Per tanto, uno principe debbe esistimare poco, per non avere a rubare e’ sudditi, per potere defendersi, per non diventare povero e contennendo, per non essere forzato di diventare rapace, di incorrere nel nome del misero; perché questo è uno di quelli vizii che lo fanno regnare. E se alcuno dicessi: Cesare con la liberalità pervenne allo imperio, e molti altri, per essere stati et essere tenuti liberali, sono venuti a gradi grandissimi; rispondo: o tu se’ principe fatto, o tu se’ in via di acquistarlo: nel primo caso, questa liberalità è dannosa; nel secondo, è bene necessario essere tenuto liberale. E Cesare era uno di quelli che voleva pervenire al principato di Roma; ma, se, poi che vi fu venuto, fussi sopravvissuto, e non si fussi temperato da quelle spese, arebbe destrutto quello imperio. E se alcuno replicassi: molti sono stati principi, e con li eserciti hanno fatto gran cose, che sono stati tenuti liberalissimi; ti respondo: o el principe spende del suo e de’ sua sudditi, o di quello d’altri; nel primo caso, debbe essere parco; nell’altro, non debbe lasciare indrieto parte alcuna di liberalità. E quel principe che va con li eserciti, che si pasce di prede, di sacchi e di taglie, maneggia quel di altri, li è necessaria questa liberalità; altrimenti non sarebbe seguíto da’ soldati. E di quello che non è tuo, o di sudditi tua, si può essere più largo donatore: come fu Ciro, Cesare et Alessandro; perché lo spendere quello d’altri non ti toglie reputazione, ma te ne aggiugne; solamente lo spendere el tuo è quello che ti nuoce. E non ci è cosa che consumi sé stessa quanto la liberalità: la quale mentre che tu usi, perdi la facultà di usarla; e diventi, o povero e contennendo, o, per fuggire la povertà, rapace et odioso. Et intra tutte le cose di che uno principe si debbe guardare, è lo essere contennendo et odioso; e la liberalità all’una e l’altra cosa ti conduce. Per tanto è più sapienzia tenersi el nome del misero, che partorisce una infamia sanza odio, che, per volere el nome del liberale, essere necessitato incorrere nel nome di rapace, che partorisce una infamia con odio.     A prince, therefore, provided that he has not to rob his subjects, that he can defend himself, that he does not become poor and abject, that he is not forced to become rapacious, ought to hold of little account a reputation for being mean, for it is one of those vices which will enable him to govern. And if any one should say: Caesar obtained empire by liberality, and many others have reached the highest positions by having been liberal, and by being considered so, I answer: Either you are a prince in fact, or in a way to become one. In the first case this liberality is dangerous, in the second it is very necessary to be considered liberal; and Caesar was one of those who wished to become pre-eminent in Rome; but if he had survived after becoming so, and had not moderated his expenses, he would have destroyed his government. And if any one should reply: Many have been princes, and have done great things with armies, who have been considered very liberal, I reply: Either a prince spends that which is his own or his subjects’ or else that of others. In the first case he ought to be sparing, in the second he ought not to neglect any opportunity for liberality. And to the prince who goes forth with his army, supporting it by pillage, sack, and extortion, handling that which belongs to others, this liberality is necessary, otherwise he would not be followed by soldiers. And of that which is neither yours nor your subjects’ you can be a ready giver, as were Cyrus, Caesar, and Alexander; because it does not take away your reputation if you squander that of others, but adds to it; it is only squandering your own that injures you. And there is nothing wastes so rapidly as liberality, for even whilst you exercise it you lose the power to do so, and so become either poor or despised, or else, in avoiding poverty, rapacious and hated. And a prince should guard himself, above all things, against being despised and hated; and liberality leads you to both. Therefore it is wiser to have a reputation for meanness which brings reproach without hatred, than to be compelled through seeking a reputation for liberality to incur a name for rapacity which begets reproach with hatred.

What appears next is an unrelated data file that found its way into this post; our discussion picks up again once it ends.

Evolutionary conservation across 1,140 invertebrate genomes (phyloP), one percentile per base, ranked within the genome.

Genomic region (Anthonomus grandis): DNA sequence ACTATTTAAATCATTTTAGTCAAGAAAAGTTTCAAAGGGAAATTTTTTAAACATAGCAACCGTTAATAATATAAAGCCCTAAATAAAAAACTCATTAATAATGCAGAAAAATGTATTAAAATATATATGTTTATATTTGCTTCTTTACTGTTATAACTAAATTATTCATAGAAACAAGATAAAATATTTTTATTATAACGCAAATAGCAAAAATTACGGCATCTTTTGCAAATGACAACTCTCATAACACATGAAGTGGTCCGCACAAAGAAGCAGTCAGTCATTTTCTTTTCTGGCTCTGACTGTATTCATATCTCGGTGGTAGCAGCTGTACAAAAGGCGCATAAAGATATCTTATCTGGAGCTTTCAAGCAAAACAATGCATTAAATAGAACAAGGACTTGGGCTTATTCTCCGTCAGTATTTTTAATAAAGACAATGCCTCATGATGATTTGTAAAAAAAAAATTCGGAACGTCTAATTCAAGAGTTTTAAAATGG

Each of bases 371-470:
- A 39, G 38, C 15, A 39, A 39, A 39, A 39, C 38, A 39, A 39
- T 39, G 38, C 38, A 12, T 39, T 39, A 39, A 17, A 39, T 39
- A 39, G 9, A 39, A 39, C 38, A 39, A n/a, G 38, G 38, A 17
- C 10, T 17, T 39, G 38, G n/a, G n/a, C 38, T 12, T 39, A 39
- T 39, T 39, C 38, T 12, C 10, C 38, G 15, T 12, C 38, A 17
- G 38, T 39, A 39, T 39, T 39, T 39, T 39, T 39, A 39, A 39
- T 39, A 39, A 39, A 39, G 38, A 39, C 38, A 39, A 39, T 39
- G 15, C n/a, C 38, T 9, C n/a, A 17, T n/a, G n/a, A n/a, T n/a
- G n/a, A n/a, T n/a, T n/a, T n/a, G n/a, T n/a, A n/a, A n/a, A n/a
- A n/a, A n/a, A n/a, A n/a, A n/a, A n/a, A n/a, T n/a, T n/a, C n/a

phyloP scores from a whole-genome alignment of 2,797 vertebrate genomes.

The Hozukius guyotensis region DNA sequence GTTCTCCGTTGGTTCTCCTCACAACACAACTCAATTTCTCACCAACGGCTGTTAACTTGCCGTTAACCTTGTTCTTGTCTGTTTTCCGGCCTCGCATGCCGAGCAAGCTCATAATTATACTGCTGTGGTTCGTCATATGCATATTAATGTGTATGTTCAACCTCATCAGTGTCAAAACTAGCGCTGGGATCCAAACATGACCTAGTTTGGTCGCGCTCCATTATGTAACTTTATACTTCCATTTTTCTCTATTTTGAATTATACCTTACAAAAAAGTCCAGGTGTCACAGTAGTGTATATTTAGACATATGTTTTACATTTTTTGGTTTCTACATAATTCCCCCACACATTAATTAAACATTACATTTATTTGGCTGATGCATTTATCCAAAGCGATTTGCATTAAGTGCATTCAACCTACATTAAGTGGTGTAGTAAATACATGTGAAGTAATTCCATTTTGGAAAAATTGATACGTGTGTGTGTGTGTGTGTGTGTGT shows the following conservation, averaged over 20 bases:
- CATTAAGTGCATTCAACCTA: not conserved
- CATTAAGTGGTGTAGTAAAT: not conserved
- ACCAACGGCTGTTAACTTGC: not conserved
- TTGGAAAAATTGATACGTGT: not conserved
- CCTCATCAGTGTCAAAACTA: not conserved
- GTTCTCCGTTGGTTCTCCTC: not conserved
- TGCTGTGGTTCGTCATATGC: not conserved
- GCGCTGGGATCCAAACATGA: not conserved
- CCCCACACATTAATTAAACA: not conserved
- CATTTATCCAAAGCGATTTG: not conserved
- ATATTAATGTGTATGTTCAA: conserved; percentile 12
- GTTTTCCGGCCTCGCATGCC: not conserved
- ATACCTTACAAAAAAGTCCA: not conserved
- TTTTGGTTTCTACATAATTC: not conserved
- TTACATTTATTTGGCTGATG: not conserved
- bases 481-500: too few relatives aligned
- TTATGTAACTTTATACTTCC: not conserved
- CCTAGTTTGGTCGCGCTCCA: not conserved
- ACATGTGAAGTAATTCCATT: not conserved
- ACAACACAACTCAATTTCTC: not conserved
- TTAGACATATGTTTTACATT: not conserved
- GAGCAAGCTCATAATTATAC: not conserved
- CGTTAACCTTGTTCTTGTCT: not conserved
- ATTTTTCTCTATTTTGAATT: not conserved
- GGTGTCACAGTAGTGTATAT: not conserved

―Niccolò Machiavelli, Il Principe, Capitolo 16     ―translated by W. K. Marriott March

One thought on “notes on hatred as a political instrument”

  1. When a prince throws largesse to the crowd, the ones who pick the greatest share may well be the least worthy ones, for a decent man will be hampered by his scruples. That well may be wise council that Machiavelli gives. But this is not the council that is appropriate to the present situation here, in Russia. The “prudent” liberals who seem to be running the show here starve the education and the health care, while selling more oil then necessary to cover the current payments. The government stores the proceeds brought by selling the appreciating commodities in depreciating dollars. Great deal for our friends the Americans, I am sure. As for me, I reread with comprehension Misha Verbitsky’s calls to execute the ministers and Duma deputies. The sorrier and more repellent lot had never burdened the country.

    BTW, I appreciate your opening of the friends-only livejournal entries for my perusal.

    Michael Kagalenko